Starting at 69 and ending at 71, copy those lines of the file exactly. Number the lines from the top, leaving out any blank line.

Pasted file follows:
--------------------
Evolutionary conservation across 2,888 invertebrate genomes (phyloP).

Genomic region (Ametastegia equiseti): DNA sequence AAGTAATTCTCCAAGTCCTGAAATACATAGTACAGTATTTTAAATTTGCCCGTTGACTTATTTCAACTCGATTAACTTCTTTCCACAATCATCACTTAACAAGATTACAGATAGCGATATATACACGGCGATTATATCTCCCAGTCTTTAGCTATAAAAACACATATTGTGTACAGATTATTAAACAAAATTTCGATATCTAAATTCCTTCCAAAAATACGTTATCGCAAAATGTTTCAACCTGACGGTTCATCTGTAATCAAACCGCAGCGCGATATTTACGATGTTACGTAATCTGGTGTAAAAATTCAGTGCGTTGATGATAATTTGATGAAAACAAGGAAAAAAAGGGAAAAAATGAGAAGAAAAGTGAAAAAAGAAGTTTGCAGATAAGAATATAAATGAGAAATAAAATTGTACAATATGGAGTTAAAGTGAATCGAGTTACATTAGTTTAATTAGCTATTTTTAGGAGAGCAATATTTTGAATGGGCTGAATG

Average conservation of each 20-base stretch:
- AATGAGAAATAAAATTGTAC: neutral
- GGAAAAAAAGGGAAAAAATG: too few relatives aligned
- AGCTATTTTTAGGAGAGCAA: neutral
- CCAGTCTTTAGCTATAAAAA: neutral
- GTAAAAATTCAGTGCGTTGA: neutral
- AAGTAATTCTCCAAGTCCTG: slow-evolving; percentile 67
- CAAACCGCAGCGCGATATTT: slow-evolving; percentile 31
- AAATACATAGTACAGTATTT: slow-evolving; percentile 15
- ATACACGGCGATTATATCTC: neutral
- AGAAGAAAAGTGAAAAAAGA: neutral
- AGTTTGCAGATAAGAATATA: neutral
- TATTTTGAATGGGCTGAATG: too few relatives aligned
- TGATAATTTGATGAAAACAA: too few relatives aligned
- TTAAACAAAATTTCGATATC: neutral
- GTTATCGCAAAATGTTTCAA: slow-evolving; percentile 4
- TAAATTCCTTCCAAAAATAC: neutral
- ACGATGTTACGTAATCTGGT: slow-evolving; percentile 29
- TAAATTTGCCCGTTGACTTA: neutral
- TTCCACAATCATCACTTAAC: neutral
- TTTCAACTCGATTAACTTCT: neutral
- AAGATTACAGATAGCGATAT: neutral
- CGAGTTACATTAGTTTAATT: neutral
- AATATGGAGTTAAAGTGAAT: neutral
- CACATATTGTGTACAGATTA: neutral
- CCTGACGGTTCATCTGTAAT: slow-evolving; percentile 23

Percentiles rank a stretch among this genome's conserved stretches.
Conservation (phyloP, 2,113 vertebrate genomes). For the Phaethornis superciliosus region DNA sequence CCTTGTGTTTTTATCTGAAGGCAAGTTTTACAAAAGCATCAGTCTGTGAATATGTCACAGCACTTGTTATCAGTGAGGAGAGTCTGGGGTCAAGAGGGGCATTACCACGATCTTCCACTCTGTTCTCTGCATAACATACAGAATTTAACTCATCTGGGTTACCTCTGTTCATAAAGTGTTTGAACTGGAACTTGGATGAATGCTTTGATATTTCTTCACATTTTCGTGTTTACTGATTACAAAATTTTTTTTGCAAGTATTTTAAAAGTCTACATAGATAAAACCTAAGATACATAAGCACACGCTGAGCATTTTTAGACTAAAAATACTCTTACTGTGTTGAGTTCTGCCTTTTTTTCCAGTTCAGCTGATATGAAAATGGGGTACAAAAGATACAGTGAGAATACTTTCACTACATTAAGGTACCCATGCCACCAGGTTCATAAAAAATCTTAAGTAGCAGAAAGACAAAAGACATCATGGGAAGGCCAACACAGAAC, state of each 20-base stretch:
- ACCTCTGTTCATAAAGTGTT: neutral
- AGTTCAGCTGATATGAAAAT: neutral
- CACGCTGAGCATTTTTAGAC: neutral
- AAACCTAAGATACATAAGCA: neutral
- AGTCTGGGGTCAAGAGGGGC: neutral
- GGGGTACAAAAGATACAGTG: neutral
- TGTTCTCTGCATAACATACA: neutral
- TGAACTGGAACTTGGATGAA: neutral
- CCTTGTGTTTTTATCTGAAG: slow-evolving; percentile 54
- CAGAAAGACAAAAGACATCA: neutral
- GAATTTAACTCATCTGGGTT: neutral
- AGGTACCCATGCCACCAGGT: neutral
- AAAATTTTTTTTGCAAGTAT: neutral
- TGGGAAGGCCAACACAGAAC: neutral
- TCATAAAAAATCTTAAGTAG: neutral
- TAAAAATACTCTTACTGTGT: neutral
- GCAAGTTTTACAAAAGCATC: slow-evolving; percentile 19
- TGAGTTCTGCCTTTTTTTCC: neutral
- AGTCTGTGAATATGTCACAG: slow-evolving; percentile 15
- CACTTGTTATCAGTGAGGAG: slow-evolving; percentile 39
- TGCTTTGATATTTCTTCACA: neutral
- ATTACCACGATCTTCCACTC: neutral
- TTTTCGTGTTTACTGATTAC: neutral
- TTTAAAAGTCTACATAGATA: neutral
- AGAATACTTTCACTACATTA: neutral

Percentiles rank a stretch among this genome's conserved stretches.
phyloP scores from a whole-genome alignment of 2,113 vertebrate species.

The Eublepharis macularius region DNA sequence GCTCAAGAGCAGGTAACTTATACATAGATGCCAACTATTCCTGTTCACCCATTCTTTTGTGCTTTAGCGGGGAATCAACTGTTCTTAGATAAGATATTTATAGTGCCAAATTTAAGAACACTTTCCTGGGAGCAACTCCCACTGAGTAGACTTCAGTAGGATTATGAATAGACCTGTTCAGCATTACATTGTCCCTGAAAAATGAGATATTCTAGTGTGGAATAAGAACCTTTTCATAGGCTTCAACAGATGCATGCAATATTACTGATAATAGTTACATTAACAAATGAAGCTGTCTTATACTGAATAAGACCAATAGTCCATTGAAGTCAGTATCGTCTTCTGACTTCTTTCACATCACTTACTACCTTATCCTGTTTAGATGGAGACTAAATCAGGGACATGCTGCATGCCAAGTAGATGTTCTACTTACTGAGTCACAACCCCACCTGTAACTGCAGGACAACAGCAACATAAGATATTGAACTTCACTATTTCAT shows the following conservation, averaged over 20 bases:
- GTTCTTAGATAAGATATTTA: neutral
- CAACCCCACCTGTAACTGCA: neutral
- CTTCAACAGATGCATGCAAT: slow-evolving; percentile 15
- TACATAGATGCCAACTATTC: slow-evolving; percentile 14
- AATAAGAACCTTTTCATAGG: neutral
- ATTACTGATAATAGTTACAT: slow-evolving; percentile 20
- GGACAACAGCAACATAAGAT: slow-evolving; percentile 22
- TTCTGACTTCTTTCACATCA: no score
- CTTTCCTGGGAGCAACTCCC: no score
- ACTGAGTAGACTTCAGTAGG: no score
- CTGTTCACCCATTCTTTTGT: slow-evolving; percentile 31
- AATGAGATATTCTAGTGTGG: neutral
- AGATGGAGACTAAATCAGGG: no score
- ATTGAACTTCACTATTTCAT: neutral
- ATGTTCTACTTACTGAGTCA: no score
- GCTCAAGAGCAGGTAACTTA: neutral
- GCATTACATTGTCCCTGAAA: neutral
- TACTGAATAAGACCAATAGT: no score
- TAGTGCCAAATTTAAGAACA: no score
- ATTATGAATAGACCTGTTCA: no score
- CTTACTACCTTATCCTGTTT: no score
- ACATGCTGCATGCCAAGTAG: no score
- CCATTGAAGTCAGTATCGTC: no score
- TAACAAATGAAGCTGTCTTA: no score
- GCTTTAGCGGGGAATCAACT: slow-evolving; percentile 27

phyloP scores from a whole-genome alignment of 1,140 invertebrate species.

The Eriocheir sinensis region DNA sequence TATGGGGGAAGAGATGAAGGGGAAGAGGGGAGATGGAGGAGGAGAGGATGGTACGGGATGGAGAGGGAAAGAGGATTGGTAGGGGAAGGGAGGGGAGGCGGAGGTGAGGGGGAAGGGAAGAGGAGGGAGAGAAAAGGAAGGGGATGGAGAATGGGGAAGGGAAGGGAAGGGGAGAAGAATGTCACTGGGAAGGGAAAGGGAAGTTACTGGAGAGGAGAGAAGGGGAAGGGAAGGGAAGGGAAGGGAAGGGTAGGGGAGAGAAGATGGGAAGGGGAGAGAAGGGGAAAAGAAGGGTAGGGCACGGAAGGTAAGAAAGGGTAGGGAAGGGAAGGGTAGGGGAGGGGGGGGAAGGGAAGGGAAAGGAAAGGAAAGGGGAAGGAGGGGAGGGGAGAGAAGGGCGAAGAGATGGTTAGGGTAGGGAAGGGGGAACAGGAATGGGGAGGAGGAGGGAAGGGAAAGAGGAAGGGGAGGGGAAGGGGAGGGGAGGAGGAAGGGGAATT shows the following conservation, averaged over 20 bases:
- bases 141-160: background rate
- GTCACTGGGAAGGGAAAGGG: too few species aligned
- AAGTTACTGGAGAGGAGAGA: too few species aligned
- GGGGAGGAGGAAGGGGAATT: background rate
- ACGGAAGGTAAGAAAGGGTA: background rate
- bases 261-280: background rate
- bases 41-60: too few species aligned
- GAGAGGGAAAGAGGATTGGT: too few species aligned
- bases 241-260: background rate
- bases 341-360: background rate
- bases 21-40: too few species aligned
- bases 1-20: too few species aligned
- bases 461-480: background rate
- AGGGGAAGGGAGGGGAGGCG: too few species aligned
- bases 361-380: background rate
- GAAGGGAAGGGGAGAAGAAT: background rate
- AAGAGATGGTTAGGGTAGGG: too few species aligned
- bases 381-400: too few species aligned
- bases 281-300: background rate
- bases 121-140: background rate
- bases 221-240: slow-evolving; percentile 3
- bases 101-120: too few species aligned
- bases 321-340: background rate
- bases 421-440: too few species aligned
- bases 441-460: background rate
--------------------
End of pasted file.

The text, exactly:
- CTGTTCACCCATTCTTTTGT: slow-evolving; percentile 31
- AATGAGATATTCTAGTGTGG: neutral
- AGATGGAGACTAAATCAGGG: no score